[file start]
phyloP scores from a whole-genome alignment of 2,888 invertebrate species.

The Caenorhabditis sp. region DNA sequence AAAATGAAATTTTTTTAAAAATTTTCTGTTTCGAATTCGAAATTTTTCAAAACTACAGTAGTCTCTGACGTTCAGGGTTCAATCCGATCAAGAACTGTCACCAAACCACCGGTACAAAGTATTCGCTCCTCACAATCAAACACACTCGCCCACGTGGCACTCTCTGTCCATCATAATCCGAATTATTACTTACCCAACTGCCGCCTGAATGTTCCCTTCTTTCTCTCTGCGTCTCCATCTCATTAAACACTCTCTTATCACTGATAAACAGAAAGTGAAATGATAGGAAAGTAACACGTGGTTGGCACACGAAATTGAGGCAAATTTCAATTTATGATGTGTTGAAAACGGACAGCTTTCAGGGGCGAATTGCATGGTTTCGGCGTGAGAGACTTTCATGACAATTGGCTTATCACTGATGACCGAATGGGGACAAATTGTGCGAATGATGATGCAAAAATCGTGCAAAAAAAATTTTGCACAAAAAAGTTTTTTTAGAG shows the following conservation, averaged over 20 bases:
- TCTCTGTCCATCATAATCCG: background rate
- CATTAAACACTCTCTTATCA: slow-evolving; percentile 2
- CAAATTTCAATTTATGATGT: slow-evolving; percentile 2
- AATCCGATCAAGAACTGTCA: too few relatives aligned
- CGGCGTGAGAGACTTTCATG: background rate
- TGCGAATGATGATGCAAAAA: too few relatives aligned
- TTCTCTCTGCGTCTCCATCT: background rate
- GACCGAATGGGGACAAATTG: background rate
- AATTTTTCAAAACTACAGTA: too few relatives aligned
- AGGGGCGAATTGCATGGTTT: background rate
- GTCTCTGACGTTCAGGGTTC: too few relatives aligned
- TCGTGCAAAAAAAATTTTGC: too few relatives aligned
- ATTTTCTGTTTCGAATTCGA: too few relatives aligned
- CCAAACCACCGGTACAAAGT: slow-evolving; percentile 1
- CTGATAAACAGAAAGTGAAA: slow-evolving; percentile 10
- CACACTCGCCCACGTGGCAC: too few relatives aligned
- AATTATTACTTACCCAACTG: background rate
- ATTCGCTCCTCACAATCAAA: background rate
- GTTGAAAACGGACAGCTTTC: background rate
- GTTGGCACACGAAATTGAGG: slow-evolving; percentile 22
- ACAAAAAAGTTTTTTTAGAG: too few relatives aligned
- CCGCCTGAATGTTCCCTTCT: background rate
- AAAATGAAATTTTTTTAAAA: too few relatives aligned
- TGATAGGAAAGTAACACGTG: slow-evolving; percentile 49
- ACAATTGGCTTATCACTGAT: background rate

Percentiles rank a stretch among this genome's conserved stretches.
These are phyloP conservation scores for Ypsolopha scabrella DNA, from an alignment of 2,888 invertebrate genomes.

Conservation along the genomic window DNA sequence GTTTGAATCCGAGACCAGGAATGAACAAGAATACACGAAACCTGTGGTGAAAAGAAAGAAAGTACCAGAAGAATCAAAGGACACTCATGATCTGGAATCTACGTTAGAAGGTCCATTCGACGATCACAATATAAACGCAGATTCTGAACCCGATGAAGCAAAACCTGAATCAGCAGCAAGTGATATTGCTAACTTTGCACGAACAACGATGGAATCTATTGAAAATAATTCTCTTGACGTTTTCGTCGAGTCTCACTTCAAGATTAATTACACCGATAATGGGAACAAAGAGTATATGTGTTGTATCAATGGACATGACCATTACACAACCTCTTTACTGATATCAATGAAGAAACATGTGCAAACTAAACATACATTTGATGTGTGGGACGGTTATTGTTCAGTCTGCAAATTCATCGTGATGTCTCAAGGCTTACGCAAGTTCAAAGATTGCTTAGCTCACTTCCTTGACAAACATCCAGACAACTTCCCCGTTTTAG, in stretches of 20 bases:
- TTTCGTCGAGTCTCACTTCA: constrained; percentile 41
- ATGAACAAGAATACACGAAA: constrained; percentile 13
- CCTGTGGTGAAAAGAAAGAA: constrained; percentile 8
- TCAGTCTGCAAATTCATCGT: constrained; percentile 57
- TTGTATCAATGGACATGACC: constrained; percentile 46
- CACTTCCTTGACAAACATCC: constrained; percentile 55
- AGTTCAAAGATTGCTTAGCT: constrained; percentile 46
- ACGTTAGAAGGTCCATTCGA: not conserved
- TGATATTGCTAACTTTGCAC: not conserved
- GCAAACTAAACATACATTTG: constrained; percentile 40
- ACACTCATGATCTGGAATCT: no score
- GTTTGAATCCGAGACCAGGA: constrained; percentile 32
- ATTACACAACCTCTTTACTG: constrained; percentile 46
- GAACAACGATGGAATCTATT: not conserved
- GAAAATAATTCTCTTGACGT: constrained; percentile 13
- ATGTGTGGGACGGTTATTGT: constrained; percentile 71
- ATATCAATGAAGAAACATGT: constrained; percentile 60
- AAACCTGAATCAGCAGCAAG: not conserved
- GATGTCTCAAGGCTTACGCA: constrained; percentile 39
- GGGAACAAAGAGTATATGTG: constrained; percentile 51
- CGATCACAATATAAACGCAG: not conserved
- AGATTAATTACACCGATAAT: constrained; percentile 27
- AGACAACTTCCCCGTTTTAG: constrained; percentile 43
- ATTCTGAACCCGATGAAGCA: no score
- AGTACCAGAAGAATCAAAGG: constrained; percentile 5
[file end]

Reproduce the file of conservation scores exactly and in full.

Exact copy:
phyloP scores from a whole-genome alignment of 2,888 invertebrate species.

The Caenorhabditis sp. region DNA sequence AAAATGAAATTTTTTTAAAAATTTTCTGTTTCGAATTCGAAATTTTTCAAAACTACAGTAGTCTCTGACGTTCAGGGTTCAATCCGATCAAGAACTGTCACCAAACCACCGGTACAAAGTATTCGCTCCTCACAATCAAACACACTCGCCCACGTGGCACTCTCTGTCCATCATAATCCGAATTATTACTTACCCAACTGCCGCCTGAATGTTCCCTTCTTTCTCTCTGCGTCTCCATCTCATTAAACACTCTCTTATCACTGATAAACAGAAAGTGAAATGATAGGAAAGTAACACGTGGTTGGCACACGAAATTGAGGCAAATTTCAATTTATGATGTGTTGAAAACGGACAGCTTTCAGGGGCGAATTGCATGGTTTCGGCGTGAGAGACTTTCATGACAATTGGCTTATCACTGATGACCGAATGGGGACAAATTGTGCGAATGATGATGCAAAAATCGTGCAAAAAAAATTTTGCACAAAAAAGTTTTTTTAGAG shows the following conservation, averaged over 20 bases:
- TCTCTGTCCATCATAATCCG: background rate
- CATTAAACACTCTCTTATCA: slow-evolving; percentile 2
- CAAATTTCAATTTATGATGT: slow-evolving; percentile 2
- AATCCGATCAAGAACTGTCA: too few relatives aligned
- CGGCGTGAGAGACTTTCATG: background rate
- TGCGAATGATGATGCAAAAA: too few relatives aligned
- TTCTCTCTGCGTCTCCATCT: background rate
- GACCGAATGGGGACAAATTG: background rate
- AATTTTTCAAAACTACAGTA: too few relatives aligned
- AGGGGCGAATTGCATGGTTT: background rate
- GTCTCTGACGTTCAGGGTTC: too few relatives aligned
- TCGTGCAAAAAAAATTTTGC: too few relatives aligned
- ATTTTCTGTTTCGAATTCGA: too few relatives aligned
- CCAAACCACCGGTACAAAGT: slow-evolving; percentile 1
- CTGATAAACAGAAAGTGAAA: slow-evolving; percentile 10
- CACACTCGCCCACGTGGCAC: too few relatives aligned
- AATTATTACTTACCCAACTG: background rate
- ATTCGCTCCTCACAATCAAA: background rate
- GTTGAAAACGGACAGCTTTC: background rate
- GTTGGCACACGAAATTGAGG: slow-evolving; percentile 22
- ACAAAAAAGTTTTTTTAGAG: too few relatives aligned
- CCGCCTGAATGTTCCCTTCT: background rate
- AAAATGAAATTTTTTTAAAA: too few relatives aligned
- TGATAGGAAAGTAACACGTG: slow-evolving; percentile 49
- ACAATTGGCTTATCACTGAT: background rate

Percentiles rank a stretch among this genome's conserved stretches.
These are phyloP conservation scores for Ypsolopha scabrella DNA, from an alignment of 2,888 invertebrate genomes.

Conservation along the genomic window DNA sequence GTTTGAATCCGAGACCAGGAATGAACAAGAATACACGAAACCTGTGGTGAAAAGAAAGAAAGTACCAGAAGAATCAAAGGACACTCATGATCTGGAATCTACGTTAGAAGGTCCATTCGACGATCACAATATAAACGCAGATTCTGAACCCGATGAAGCAAAACCTGAATCAGCAGCAAGTGATATTGCTAACTTTGCACGAACAACGATGGAATCTATTGAAAATAATTCTCTTGACGTTTTCGTCGAGTCTCACTTCAAGATTAATTACACCGATAATGGGAACAAAGAGTATATGTGTTGTATCAATGGACATGACCATTACACAACCTCTTTACTGATATCAATGAAGAAACATGTGCAAACTAAACATACATTTGATGTGTGGGACGGTTATTGTTCAGTCTGCAAATTCATCGTGATGTCTCAAGGCTTACGCAAGTTCAAAGATTGCTTAGCTCACTTCCTTGACAAACATCCAGACAACTTCCCCGTTTTAG, in stretches of 20 bases:
- TTTCGTCGAGTCTCACTTCA: constrained; percentile 41
- ATGAACAAGAATACACGAAA: constrained; percentile 13
- CCTGTGGTGAAAAGAAAGAA: constrained; percentile 8
- TCAGTCTGCAAATTCATCGT: constrained; percentile 57
- TTGTATCAATGGACATGACC: constrained; percentile 46
- CACTTCCTTGACAAACATCC: constrained; percentile 55
- AGTTCAAAGATTGCTTAGCT: constrained; percentile 46
- ACGTTAGAAGGTCCATTCGA: not conserved
- TGATATTGCTAACTTTGCAC: not conserved
- GCAAACTAAACATACATTTG: constrained; percentile 40
- ACACTCATGATCTGGAATCT: no score
- GTTTGAATCCGAGACCAGGA: constrained; percentile 32
- ATTACACAACCTCTTTACTG: constrained; percentile 46
- GAACAACGATGGAATCTATT: not conserved
- GAAAATAATTCTCTTGACGT: constrained; percentile 13
- ATGTGTGGGACGGTTATTGT: constrained; percentile 71
- ATATCAATGAAGAAACATGT: constrained; percentile 60
- AAACCTGAATCAGCAGCAAG: not conserved
- GATGTCTCAAGGCTTACGCA: constrained; percentile 39
- GGGAACAAAGAGTATATGTG: constrained; percentile 51
- CGATCACAATATAAACGCAG: not conserved
- AGATTAATTACACCGATAAT: constrained; percentile 27
- AGACAACTTCCCCGTTTTAG: constrained; percentile 43
- ATTCTGAACCCGATGAAGCA: no score
- AGTACCAGAAGAATCAAAGG: constrained; percentile 5